• Example: Cultural ideals can be good ideas that staff can learn and pass on to other patients
    • Culture doesn’t happen in a vacuum
    • We all want to belong; not check our culture at the hospital door
    • In childbirth, we may be at our most vulnerable but mothers are not monsters — we can actually be reasonable
    • Example: I like to eat barley porridge right after giving birth. I don’t expect to get that in the hospital cafeteria BUT is the hospital open to having a family member bring some for me? Let’s work together.
    • When a mother is relaxed, happy and confident, we get better outcomes, better births, less snapping at nurses and bad attitudes
    • The input of relatives is validated, helps mother, speeds healing
    • The birth experience, whether hospital or home, set the tone for future attitudes about childbearing and child-raising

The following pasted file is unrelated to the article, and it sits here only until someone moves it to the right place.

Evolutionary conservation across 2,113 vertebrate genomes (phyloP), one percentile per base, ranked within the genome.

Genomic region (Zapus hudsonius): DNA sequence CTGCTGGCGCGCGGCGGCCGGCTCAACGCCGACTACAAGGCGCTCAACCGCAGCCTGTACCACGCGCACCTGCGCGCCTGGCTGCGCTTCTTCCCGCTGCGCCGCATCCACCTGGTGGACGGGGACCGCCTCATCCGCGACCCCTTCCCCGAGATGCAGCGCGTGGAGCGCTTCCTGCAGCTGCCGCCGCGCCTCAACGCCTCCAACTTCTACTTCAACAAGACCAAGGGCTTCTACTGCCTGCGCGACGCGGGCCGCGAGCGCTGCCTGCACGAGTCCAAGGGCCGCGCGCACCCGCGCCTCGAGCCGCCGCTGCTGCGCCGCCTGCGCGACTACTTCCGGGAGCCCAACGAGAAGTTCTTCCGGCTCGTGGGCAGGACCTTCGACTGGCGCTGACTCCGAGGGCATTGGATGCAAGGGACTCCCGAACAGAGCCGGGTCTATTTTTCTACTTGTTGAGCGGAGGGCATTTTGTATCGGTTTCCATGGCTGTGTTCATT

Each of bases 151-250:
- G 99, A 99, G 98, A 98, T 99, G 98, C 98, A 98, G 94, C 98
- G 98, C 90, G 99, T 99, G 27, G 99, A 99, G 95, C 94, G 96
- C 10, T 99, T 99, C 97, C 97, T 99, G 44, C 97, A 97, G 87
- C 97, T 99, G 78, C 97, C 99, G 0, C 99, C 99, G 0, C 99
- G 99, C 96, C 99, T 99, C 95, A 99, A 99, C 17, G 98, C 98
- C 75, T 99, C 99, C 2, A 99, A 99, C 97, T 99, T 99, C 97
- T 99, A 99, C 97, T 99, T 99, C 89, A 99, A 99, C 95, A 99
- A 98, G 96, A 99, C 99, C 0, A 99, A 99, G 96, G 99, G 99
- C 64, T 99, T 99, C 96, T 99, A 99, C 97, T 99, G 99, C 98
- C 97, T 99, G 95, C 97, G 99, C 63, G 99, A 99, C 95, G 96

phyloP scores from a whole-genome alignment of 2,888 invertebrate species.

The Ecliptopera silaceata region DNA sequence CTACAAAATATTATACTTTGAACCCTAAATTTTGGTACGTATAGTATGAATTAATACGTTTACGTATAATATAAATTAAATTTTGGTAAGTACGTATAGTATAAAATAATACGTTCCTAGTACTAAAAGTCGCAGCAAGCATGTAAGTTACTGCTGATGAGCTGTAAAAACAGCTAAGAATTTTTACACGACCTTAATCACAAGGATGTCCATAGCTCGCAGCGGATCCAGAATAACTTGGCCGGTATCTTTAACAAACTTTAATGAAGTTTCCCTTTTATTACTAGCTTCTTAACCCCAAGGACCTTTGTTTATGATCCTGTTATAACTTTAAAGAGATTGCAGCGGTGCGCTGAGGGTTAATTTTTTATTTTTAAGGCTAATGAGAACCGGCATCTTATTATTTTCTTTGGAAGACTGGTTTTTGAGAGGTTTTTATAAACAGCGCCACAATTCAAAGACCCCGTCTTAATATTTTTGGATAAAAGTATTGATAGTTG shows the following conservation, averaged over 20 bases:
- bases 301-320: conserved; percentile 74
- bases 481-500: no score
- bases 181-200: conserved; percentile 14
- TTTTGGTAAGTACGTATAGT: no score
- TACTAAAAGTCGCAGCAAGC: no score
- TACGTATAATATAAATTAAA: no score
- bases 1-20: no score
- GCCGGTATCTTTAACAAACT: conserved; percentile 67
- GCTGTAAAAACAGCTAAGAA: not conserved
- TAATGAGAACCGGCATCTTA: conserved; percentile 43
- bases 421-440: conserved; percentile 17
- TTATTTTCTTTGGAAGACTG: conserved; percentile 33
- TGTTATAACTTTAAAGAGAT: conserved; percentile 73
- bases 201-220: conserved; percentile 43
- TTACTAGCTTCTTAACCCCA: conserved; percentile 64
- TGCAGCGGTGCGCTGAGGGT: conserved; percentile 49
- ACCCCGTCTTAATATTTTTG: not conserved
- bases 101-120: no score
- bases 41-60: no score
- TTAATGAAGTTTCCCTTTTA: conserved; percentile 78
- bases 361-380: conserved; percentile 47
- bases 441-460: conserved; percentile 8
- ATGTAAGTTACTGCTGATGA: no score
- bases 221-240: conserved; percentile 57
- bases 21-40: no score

• I am on Baby Number Four, so I know that there’s some truth to this

    Nicole Osbourne James

This is a public service information request. In the Winter 2009 edition of Black Woman and Child magazine (November 2009), we are working on a piece about blended families. Meaning, he has a child from a previous relationship, maybe you have a child as well. And now that you are together, maybe you have more children together. How is it working for you? Are you able to balance the needs of the children, previous partners, grandparents, society and, if you’re lucky, yourselves? Are you happy? Do you have any advice for others in a similar situation? Is there anything that you wish you could do differently? Please share. Your comments could go a long way in supporting one of our readers — and, if you are interested, you could even be one of our featured families for the article. Let us know where you live; our goal is always to go global as much as possible. If you don’t want to use your real name, just don’t.